Copyright ©2014 Baishideng Publishing Group Inc.
World J Nephrol. Nov 6, 2014; 3(4): 122-142
Published online Nov 6, 2014. doi: 10.5527/wjn.v3.i4.122
Figure 2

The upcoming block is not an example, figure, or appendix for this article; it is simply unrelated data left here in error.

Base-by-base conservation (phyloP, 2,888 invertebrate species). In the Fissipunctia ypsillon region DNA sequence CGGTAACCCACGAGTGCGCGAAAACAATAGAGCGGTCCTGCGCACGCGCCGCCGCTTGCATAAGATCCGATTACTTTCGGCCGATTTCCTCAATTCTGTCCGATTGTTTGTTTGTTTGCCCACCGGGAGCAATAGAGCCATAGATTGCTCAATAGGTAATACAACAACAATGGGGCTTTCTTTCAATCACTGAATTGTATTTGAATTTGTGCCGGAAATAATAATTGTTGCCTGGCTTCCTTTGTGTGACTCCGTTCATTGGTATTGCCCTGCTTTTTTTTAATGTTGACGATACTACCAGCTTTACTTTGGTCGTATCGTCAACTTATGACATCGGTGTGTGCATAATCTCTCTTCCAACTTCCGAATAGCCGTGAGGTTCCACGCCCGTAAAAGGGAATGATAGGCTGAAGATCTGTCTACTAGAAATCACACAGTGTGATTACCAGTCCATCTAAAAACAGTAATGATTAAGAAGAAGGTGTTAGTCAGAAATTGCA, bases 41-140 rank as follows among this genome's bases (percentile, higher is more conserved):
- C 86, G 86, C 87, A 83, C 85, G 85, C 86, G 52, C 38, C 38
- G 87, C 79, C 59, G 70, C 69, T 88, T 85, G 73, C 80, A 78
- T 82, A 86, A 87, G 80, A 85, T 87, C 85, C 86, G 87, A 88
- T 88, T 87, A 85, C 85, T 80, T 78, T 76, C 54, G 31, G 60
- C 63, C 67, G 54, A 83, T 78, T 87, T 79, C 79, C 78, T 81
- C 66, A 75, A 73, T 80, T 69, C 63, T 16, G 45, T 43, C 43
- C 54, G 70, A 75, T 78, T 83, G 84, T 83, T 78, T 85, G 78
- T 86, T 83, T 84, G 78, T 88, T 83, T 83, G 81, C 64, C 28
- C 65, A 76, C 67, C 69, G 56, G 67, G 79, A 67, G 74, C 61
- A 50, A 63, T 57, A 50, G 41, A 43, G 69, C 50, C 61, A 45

Figure 2 Sequential imaging studies of a not yet reported patient with chronic kidney disease from dietary hyperoxaluria. Axial computed tomography (CT) images obtained two years before the hyperoxaluria diagnosis show (A) mild left hydronephrosis (arrowheads) caused by (B) a left distal ureteral calculus (arrow). Axial CT image obtained around the time of the hyperoxaluria diagnosis shows (C) bilateral nephrolithiasis (arrows). Nuclear medicine gallium-67 citrate scan images were also obtained around the time of diagnosis, including (D) 4-, (E) 24-, and (F) 48 h after administration. These show abnormal, persistent bilateral renal activity at all time points, indicative of interstitial nephritis. Gallium scanning has classically been used to distinguish acute interstitial nephritis from acute tubular necrosis and other causes of acute renal failure[216-218]. In this patient chronic interstitial nephritis associated with hyperoxaluria led to this positive scan. The patient’s diet for several years was based on nuts with estimated oxalate consumption ≥ 800 mg daily. During high oxalate intake, urine oxalate excretion was > 200 mg/24-h in several measurements obtained at serum creatinine levels > 3.5 mg/dL. After resumption of a diet low in oxalate and improvement of renal function to serum creatinine levels < 3.0 mg/dL, urine oxalate excretion decreased to normal levels.